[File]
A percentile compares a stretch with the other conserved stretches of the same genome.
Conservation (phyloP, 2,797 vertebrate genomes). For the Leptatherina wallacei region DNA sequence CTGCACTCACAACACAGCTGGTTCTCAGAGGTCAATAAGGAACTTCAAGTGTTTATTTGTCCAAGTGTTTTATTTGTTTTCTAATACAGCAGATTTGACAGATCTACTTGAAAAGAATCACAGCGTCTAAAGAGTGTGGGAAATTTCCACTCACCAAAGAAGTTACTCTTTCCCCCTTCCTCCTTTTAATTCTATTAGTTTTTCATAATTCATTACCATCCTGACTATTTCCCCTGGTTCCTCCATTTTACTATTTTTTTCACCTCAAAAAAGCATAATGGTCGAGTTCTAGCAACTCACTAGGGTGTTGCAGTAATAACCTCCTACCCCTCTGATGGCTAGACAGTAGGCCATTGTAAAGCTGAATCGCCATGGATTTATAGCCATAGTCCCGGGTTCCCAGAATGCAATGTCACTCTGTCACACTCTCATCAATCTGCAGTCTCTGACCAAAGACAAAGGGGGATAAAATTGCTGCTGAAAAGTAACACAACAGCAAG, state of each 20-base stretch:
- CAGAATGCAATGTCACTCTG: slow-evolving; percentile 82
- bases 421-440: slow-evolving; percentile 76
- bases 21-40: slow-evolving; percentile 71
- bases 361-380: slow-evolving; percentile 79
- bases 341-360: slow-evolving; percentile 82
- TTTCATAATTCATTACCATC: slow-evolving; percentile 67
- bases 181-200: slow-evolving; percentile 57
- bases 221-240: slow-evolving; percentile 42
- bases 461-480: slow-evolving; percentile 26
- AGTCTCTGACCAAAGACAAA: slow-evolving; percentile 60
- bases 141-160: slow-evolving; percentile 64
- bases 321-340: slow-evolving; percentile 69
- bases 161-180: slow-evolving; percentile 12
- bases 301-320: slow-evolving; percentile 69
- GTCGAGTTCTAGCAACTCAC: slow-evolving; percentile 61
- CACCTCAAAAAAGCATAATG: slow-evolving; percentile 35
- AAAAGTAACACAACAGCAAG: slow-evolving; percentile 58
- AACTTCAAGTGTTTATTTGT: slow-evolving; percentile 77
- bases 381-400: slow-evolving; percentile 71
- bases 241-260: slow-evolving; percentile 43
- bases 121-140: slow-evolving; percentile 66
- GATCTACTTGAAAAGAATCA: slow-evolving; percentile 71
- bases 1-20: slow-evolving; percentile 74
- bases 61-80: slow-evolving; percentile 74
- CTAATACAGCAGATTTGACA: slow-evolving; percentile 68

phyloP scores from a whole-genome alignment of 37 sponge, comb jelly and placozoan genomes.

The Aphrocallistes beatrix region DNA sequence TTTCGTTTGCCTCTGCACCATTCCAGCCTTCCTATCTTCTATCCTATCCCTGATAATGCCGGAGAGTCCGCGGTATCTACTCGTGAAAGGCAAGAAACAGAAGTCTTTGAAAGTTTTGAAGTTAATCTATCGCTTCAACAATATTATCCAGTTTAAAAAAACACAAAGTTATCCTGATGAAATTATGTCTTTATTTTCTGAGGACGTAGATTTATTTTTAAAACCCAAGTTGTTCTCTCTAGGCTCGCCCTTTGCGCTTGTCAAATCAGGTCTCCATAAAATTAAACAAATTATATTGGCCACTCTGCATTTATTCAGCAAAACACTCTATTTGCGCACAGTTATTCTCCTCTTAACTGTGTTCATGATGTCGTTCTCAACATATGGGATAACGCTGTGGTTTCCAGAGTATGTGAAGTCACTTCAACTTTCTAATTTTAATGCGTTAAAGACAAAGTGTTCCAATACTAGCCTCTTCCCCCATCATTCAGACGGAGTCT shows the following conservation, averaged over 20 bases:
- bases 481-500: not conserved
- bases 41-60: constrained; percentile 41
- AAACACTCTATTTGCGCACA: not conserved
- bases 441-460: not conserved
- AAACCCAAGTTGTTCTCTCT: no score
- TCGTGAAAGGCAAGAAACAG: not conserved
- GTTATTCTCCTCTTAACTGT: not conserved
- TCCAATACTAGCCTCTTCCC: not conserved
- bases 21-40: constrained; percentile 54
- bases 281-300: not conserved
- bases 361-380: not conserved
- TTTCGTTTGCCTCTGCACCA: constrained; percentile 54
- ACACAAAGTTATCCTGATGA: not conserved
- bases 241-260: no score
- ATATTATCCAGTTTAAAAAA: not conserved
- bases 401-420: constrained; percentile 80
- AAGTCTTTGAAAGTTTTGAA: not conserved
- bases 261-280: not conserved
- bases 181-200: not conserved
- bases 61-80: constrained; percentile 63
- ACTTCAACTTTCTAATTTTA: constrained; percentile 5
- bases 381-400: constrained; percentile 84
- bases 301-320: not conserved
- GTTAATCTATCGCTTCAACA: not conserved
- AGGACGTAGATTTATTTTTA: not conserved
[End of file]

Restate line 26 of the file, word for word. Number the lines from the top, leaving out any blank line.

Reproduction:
- bases 61-80: slow-evolving; percentile 74